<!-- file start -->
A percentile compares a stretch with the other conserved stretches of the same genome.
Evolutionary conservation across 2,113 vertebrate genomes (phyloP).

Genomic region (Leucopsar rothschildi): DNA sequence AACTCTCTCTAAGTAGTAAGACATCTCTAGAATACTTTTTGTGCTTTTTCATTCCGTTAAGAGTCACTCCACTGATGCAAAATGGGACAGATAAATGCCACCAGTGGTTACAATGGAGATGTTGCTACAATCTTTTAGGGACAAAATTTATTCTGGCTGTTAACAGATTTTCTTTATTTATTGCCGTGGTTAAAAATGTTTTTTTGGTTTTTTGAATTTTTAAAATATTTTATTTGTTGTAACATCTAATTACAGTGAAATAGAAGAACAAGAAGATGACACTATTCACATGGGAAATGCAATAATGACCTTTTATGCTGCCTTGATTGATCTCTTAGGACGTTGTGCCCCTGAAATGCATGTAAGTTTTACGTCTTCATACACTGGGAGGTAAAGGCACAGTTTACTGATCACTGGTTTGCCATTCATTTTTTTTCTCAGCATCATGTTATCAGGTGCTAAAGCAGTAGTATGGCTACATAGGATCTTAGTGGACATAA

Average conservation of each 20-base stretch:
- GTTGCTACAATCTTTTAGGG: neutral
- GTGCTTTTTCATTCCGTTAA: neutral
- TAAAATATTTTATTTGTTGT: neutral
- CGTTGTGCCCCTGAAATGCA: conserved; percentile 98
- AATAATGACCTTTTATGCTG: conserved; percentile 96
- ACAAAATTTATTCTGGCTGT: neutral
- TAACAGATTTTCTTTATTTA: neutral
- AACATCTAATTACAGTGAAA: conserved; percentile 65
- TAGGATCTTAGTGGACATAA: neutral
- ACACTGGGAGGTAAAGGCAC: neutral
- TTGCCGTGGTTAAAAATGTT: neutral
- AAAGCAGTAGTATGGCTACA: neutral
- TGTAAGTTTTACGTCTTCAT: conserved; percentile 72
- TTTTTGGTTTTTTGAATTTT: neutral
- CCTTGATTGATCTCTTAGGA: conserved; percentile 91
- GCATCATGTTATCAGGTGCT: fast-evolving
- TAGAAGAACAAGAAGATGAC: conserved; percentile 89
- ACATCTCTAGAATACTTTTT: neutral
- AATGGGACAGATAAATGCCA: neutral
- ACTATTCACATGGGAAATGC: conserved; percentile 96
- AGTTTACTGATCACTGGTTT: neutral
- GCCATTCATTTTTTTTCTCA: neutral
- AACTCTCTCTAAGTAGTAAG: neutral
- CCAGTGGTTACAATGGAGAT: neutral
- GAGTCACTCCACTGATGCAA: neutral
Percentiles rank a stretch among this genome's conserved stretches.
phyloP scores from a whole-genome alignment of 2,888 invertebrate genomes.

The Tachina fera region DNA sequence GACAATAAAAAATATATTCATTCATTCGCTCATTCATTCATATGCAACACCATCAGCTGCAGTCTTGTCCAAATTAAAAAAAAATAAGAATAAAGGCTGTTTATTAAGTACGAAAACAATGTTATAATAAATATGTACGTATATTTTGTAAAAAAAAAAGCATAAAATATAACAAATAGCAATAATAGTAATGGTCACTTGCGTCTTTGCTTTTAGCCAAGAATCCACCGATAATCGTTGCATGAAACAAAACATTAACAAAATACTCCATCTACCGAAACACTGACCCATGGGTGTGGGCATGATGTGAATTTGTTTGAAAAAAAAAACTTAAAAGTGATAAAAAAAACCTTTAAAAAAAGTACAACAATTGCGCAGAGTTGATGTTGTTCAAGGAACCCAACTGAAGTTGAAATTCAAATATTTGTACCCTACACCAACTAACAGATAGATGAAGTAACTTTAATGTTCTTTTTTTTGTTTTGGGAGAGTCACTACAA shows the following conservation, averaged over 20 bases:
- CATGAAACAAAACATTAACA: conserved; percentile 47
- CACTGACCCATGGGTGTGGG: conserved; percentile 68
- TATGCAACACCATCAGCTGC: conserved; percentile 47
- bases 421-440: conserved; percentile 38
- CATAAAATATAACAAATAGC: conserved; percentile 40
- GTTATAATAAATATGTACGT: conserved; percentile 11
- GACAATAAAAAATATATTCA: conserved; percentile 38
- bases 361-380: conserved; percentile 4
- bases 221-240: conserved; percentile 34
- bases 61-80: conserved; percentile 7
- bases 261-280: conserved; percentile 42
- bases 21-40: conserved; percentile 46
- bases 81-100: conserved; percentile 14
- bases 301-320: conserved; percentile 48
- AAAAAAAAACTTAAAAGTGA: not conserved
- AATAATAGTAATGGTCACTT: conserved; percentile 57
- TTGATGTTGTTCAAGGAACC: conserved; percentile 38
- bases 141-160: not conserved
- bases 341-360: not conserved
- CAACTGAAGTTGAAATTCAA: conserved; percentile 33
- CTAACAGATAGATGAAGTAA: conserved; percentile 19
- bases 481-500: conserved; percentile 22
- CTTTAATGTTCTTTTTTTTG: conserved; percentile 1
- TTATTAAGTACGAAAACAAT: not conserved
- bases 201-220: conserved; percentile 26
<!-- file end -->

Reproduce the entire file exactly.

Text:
A percentile compares a stretch with the other conserved stretches of the same genome.
Evolutionary conservation across 2,113 vertebrate genomes (phyloP).

Genomic region (Leucopsar rothschildi): DNA sequence AACTCTCTCTAAGTAGTAAGACATCTCTAGAATACTTTTTGTGCTTTTTCATTCCGTTAAGAGTCACTCCACTGATGCAAAATGGGACAGATAAATGCCACCAGTGGTTACAATGGAGATGTTGCTACAATCTTTTAGGGACAAAATTTATTCTGGCTGTTAACAGATTTTCTTTATTTATTGCCGTGGTTAAAAATGTTTTTTTGGTTTTTTGAATTTTTAAAATATTTTATTTGTTGTAACATCTAATTACAGTGAAATAGAAGAACAAGAAGATGACACTATTCACATGGGAAATGCAATAATGACCTTTTATGCTGCCTTGATTGATCTCTTAGGACGTTGTGCCCCTGAAATGCATGTAAGTTTTACGTCTTCATACACTGGGAGGTAAAGGCACAGTTTACTGATCACTGGTTTGCCATTCATTTTTTTTCTCAGCATCATGTTATCAGGTGCTAAAGCAGTAGTATGGCTACATAGGATCTTAGTGGACATAA

Average conservation of each 20-base stretch:
- GTTGCTACAATCTTTTAGGG: neutral
- GTGCTTTTTCATTCCGTTAA: neutral
- TAAAATATTTTATTTGTTGT: neutral
- CGTTGTGCCCCTGAAATGCA: conserved; percentile 98
- AATAATGACCTTTTATGCTG: conserved; percentile 96
- ACAAAATTTATTCTGGCTGT: neutral
- TAACAGATTTTCTTTATTTA: neutral
- AACATCTAATTACAGTGAAA: conserved; percentile 65
- TAGGATCTTAGTGGACATAA: neutral
- ACACTGGGAGGTAAAGGCAC: neutral
- TTGCCGTGGTTAAAAATGTT: neutral
- AAAGCAGTAGTATGGCTACA: neutral
- TGTAAGTTTTACGTCTTCAT: conserved; percentile 72
- TTTTTGGTTTTTTGAATTTT: neutral
- CCTTGATTGATCTCTTAGGA: conserved; percentile 91
- GCATCATGTTATCAGGTGCT: fast-evolving
- TAGAAGAACAAGAAGATGAC: conserved; percentile 89
- ACATCTCTAGAATACTTTTT: neutral
- AATGGGACAGATAAATGCCA: neutral
- ACTATTCACATGGGAAATGC: conserved; percentile 96
- AGTTTACTGATCACTGGTTT: neutral
- GCCATTCATTTTTTTTCTCA: neutral
- AACTCTCTCTAAGTAGTAAG: neutral
- CCAGTGGTTACAATGGAGAT: neutral
- GAGTCACTCCACTGATGCAA: neutral
Percentiles rank a stretch among this genome's conserved stretches.
phyloP scores from a whole-genome alignment of 2,888 invertebrate genomes.

The Tachina fera region DNA sequence GACAATAAAAAATATATTCATTCATTCGCTCATTCATTCATATGCAACACCATCAGCTGCAGTCTTGTCCAAATTAAAAAAAAATAAGAATAAAGGCTGTTTATTAAGTACGAAAACAATGTTATAATAAATATGTACGTATATTTTGTAAAAAAAAAAGCATAAAATATAACAAATAGCAATAATAGTAATGGTCACTTGCGTCTTTGCTTTTAGCCAAGAATCCACCGATAATCGTTGCATGAAACAAAACATTAACAAAATACTCCATCTACCGAAACACTGACCCATGGGTGTGGGCATGATGTGAATTTGTTTGAAAAAAAAAACTTAAAAGTGATAAAAAAAACCTTTAAAAAAAGTACAACAATTGCGCAGAGTTGATGTTGTTCAAGGAACCCAACTGAAGTTGAAATTCAAATATTTGTACCCTACACCAACTAACAGATAGATGAAGTAACTTTAATGTTCTTTTTTTTGTTTTGGGAGAGTCACTACAA shows the following conservation, averaged over 20 bases:
- CATGAAACAAAACATTAACA: conserved; percentile 47
- CACTGACCCATGGGTGTGGG: conserved; percentile 68
- TATGCAACACCATCAGCTGC: conserved; percentile 47
- bases 421-440: conserved; percentile 38
- CATAAAATATAACAAATAGC: conserved; percentile 40
- GTTATAATAAATATGTACGT: conserved; percentile 11
- GACAATAAAAAATATATTCA: conserved; percentile 38
- bases 361-380: conserved; percentile 4
- bases 221-240: conserved; percentile 34
- bases 61-80: conserved; percentile 7
- bases 261-280: conserved; percentile 42
- bases 21-40: conserved; percentile 46
- bases 81-100: conserved; percentile 14
- bases 301-320: conserved; percentile 48
- AAAAAAAAACTTAAAAGTGA: not conserved
- AATAATAGTAATGGTCACTT: conserved; percentile 57
- TTGATGTTGTTCAAGGAACC: conserved; percentile 38
- bases 141-160: not conserved
- bases 341-360: not conserved
- CAACTGAAGTTGAAATTCAA: conserved; percentile 33
- CTAACAGATAGATGAAGTAA: conserved; percentile 19
- bases 481-500: conserved; percentile 22
- CTTTAATGTTCTTTTTTTTG: conserved; percentile 1
- TTATTAAGTACGAAAACAAT: not conserved
- bases 201-220: conserved; percentile 26